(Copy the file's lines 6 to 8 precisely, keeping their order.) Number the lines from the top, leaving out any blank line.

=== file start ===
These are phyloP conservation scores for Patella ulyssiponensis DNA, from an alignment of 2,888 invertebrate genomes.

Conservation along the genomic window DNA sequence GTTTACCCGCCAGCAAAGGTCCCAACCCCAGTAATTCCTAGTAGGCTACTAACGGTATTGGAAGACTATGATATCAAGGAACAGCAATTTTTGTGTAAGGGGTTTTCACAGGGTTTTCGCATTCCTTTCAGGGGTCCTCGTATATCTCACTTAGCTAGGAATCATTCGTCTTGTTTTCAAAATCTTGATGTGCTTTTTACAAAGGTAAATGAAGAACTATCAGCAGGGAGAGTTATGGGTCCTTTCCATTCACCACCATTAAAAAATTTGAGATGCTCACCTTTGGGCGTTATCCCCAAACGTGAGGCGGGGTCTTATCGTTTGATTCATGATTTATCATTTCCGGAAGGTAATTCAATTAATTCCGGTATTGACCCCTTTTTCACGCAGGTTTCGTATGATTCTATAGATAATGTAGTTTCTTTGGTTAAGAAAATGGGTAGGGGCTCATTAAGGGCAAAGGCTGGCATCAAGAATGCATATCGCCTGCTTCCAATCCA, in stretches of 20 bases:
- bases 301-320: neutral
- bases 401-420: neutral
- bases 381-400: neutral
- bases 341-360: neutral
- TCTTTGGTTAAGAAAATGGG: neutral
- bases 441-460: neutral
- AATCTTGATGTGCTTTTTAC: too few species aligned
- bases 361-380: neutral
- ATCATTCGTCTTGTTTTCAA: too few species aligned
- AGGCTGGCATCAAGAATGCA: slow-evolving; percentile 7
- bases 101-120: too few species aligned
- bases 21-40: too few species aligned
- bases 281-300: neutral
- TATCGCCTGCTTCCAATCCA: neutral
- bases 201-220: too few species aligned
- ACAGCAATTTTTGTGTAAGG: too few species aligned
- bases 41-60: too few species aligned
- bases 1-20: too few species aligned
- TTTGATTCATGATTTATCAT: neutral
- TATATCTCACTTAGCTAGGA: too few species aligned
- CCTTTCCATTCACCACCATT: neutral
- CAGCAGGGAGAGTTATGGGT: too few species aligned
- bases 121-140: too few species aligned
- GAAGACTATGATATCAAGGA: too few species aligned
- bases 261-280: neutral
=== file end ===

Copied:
- bases 341-360: neutral
- TCTTTGGTTAAGAAAATGGG: neutral
- bases 441-460: neutral